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Free fortran compiler on Windows for Abaqus material modeling

Posted by Christine Obbink-Huizer on Feb 19, 2021 3:55:21 PM

Abaqus has many built-in options but sometimes these do not suffice. You may want to include a material model that is not implemented, have a complex type of loading that is not available by default or even define your own element. Abaqus' user subroutine capabilities allow you to do this. User subroutines are written in Fortran and in order to use them, you need a Fortran compiler. In this blog I'll show how to install a freely available fortran compiler and link it to Abaqus. Thanks to Oliver Lundqvist working for Sweco in Finland for making me aware of this option, and to oaeres on https://community.intel.com/t5/Registration-Download-Licensing/How-to-link-ABAQUS-with-Intel-One-API-toolkits-to-run-FORTRAN/td-p/1244548/page/2 who provided this solution (especially the last workaround).

I'll assume Abaqus is already running on your system. This was tested with Abaqus 2020hf1 and Abaqus 2019.

Visual Studio including desktop development with C++

First install Visual Studio, if this is not available yet. I used Visual Studio Community 2019. Download and run the installer. Apart from the default also select the 'desktop development with C++' workload. fortran installation_workload_desktop development

In case Visual Studio is installed but the mentioned workload isn't, you can use the Visual Studio Installer to add this specific component.

Intel oneAPI Base Toolkit

After Visual Studio is installed, download Intel oneAPI Base Toolkit. Make sure you are not logged in to this website when trying to access the download, and click 'maybe next time. Please take me to my download' rather than 'Sign in or sign up'. (For more info on where this remark comes from, click here). Install the software; I used the recommended installation. If you do not have the 'desktop development with C++ workload' the installer will tell you so. Select the version of Visual Studio that is installed (2019 in this case) and start the installation.This takes some time. I ended with this screen:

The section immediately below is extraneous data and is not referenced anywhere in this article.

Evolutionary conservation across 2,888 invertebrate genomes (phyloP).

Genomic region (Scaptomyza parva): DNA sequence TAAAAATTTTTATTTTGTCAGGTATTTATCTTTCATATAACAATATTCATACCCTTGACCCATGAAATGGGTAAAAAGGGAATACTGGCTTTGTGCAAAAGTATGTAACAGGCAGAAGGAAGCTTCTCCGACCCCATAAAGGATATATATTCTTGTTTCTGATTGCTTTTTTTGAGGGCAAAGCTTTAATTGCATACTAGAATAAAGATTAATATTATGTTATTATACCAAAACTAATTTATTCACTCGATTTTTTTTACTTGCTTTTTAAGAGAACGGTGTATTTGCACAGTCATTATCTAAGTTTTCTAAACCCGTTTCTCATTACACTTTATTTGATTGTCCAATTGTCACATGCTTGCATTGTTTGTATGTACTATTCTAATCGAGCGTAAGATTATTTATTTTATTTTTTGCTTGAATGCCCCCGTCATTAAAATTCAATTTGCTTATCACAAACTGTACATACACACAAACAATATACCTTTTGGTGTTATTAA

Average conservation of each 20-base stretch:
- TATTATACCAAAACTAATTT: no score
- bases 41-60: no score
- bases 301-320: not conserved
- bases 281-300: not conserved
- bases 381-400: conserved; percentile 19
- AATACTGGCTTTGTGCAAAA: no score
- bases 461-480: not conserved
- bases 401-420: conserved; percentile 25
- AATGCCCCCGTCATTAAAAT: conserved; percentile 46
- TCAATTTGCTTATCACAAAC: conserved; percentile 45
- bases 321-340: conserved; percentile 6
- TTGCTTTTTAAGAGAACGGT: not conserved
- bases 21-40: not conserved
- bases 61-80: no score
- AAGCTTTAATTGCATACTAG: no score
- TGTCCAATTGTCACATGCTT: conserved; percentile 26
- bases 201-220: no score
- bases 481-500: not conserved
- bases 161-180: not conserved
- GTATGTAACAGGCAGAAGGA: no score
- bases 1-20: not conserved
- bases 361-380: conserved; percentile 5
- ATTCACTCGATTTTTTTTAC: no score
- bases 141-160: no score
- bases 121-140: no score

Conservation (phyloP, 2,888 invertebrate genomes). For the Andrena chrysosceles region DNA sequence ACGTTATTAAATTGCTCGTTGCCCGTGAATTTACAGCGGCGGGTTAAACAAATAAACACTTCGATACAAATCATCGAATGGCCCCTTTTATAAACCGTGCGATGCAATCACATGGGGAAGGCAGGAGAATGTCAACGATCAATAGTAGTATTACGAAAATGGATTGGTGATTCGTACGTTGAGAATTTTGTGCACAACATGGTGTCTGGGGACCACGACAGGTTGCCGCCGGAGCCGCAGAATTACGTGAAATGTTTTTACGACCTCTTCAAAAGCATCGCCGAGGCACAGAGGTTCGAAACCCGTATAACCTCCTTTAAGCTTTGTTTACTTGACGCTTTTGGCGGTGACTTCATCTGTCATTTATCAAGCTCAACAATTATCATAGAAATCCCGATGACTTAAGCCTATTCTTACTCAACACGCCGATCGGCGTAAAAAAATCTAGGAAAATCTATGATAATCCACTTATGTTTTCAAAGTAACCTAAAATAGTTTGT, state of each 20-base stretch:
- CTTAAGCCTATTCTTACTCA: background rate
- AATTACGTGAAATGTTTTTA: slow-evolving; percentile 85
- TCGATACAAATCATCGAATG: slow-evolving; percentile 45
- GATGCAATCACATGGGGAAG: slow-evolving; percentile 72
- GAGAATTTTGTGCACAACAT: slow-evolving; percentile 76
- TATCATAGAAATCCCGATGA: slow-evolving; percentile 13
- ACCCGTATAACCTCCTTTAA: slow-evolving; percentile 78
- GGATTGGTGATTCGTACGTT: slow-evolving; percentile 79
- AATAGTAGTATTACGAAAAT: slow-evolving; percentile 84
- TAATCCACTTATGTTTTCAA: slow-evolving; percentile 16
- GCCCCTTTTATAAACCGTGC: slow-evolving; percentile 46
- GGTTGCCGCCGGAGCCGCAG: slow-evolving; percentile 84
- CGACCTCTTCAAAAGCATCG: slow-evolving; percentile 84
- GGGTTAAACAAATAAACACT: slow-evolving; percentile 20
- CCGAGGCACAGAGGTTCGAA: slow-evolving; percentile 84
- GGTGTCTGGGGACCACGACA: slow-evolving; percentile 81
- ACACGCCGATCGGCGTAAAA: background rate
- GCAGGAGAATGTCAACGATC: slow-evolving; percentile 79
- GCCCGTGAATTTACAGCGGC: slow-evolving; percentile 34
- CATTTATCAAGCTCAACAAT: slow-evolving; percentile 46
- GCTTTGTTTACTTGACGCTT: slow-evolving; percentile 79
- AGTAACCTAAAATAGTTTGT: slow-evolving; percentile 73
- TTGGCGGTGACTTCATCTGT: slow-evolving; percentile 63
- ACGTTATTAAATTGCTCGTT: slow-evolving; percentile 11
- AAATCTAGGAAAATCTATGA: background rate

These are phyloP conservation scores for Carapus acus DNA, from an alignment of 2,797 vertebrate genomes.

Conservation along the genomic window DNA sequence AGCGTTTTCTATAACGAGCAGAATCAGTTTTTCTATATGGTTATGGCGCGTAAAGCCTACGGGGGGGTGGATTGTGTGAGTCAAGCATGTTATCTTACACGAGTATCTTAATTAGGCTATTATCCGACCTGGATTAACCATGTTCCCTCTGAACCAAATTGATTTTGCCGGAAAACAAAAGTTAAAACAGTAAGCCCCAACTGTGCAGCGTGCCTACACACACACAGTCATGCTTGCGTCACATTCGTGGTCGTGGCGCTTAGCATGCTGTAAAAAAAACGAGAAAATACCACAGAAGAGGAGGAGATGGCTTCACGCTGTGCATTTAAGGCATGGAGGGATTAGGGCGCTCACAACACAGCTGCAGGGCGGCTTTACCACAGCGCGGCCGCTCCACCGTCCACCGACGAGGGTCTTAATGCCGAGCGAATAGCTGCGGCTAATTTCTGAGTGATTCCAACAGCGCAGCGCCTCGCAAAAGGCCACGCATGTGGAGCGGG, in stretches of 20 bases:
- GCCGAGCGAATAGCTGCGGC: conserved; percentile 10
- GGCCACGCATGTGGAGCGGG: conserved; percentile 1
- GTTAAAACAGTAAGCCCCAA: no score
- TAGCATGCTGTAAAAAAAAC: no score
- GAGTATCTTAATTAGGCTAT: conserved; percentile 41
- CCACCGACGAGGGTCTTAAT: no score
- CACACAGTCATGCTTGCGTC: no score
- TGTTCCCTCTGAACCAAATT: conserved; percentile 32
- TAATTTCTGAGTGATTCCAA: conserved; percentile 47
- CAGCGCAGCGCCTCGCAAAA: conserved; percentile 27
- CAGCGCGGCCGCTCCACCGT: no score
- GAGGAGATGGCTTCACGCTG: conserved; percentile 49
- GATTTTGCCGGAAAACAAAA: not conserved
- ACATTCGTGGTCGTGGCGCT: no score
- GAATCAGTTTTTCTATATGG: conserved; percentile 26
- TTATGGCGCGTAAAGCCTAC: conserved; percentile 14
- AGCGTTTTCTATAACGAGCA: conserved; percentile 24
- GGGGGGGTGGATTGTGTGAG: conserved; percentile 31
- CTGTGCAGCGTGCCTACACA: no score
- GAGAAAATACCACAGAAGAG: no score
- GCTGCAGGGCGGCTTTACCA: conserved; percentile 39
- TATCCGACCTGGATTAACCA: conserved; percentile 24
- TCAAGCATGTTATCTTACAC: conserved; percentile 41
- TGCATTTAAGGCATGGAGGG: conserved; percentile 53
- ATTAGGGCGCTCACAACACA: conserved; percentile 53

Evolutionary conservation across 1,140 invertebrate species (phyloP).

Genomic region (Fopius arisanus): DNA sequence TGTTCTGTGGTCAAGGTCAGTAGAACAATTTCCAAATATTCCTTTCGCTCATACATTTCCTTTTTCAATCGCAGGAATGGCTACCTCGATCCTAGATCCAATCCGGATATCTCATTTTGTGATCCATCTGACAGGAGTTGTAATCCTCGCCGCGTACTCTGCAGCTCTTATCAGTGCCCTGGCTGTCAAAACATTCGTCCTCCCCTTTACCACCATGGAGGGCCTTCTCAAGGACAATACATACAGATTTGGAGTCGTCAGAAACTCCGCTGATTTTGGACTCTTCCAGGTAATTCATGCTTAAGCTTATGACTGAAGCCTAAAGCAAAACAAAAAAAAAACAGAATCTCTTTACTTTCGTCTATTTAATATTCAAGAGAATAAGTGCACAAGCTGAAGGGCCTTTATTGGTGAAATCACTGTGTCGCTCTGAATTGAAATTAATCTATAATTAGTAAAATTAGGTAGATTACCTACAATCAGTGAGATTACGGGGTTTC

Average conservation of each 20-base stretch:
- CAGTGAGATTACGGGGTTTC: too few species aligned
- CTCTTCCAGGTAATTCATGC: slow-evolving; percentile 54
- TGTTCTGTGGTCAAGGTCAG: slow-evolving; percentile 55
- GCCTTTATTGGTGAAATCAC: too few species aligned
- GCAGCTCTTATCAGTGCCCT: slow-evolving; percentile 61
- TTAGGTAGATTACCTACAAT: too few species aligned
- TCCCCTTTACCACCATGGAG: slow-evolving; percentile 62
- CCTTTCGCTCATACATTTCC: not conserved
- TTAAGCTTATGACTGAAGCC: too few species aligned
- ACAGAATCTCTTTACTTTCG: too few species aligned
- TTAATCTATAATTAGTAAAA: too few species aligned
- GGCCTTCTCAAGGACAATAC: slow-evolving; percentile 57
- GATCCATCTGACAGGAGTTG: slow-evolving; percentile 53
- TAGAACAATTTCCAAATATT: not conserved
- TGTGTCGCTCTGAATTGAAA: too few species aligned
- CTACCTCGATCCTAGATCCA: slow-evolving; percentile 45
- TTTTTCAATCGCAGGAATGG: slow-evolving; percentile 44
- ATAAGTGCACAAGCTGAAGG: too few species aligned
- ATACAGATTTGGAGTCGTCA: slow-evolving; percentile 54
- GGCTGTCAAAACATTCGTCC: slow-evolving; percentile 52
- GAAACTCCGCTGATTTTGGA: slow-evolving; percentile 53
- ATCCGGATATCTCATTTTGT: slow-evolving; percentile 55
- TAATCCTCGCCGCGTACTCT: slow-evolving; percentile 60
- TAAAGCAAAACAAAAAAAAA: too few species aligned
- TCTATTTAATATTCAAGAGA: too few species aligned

fortran installation oneAPI base toolkit final screen

I closed this and confirmed that I was sure I wanted to quit the installer.

Intel oneAPI HPC Toolkit

The next step is to download and install oneAPI HPC Toolkit. This process is similar to the previous step, but should be faster since it only installs an add-on.

Coupling

Now that the software is installed, Abaqus still needs to be able to find the compiler. To do this, first locate the file 'vars.bat'. In my case it was located here:

C:\Program Files (x86)\Intel\oneAPI\compiler\latest\env\vars.bat

Now you need to ensure that the following command is run before starting up Abaqus:

"C:\Program Files (x86)\Intel\oneAPI\compiler\latest\env\vars.bat" intel64 vs2019

Here the first part of the command is the location of the vars.bat file, and the last part (vs2019) refers to the Visual Studio version (in my case Visual Studio 2019).

You can run this command manually in the command line before you run Abaqus, but it is easier to do it automatically. If you often use a (desktop) shortcut you can change the shortcut to include this:

fortran installation_coupling_shortcut

 

I often type the Abaqus command in the command window. In that case abaqus.bat is called (located here: C:\SIMULIA\Commands by default). To be able to use the fortran compiler, I added a line of code to this file:

fortran installation_coupling

(The command as mentioned previously, but including @call )

Modification of usersubroutines

Now we are almost there. Due to a bug, this will not work. The workaround (as pointed out by oares) is to include an additional line as first line of your fortran file:

!DEC$ ATTRIBUTES ALIAS:"user"::USER

So for instance, if running a VUMAT, you would add this line: !DEC$ ATTRIBUTES ALIAS:"vumat"::VUMAT

That should do the trick.

Checking whether this works properly

Usually the best way to check whether everything is set up correctly, is to run the Abaqus verify command from the command line, e.g.:

abaqus verify -user_exp

to verify Abaqus/Explicit with user subroutines.

When you do this, Abaqus will fetch the relevant files including the fortran file. This does not include the above statement and will therefore give an error. You do have the input (xpl_user.inp) and fortran (xpl_user.for) file in a 'verify' folder then. Manually add !DEC$ ATTRIBUTES ALIAS:"vumat"::VUMAT as first line in the fetched fortran file and save it. In the command window, go inside the verify folder (cd verify). You can now run the job from the command line using:

abaqus job=xpl_user user=xpl_user.for

Of course you can also test with your own example problem.

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Topics: Abaqus, Tips, Tricks & Approaches, compiler, material modeling, fortran, user-subroutines

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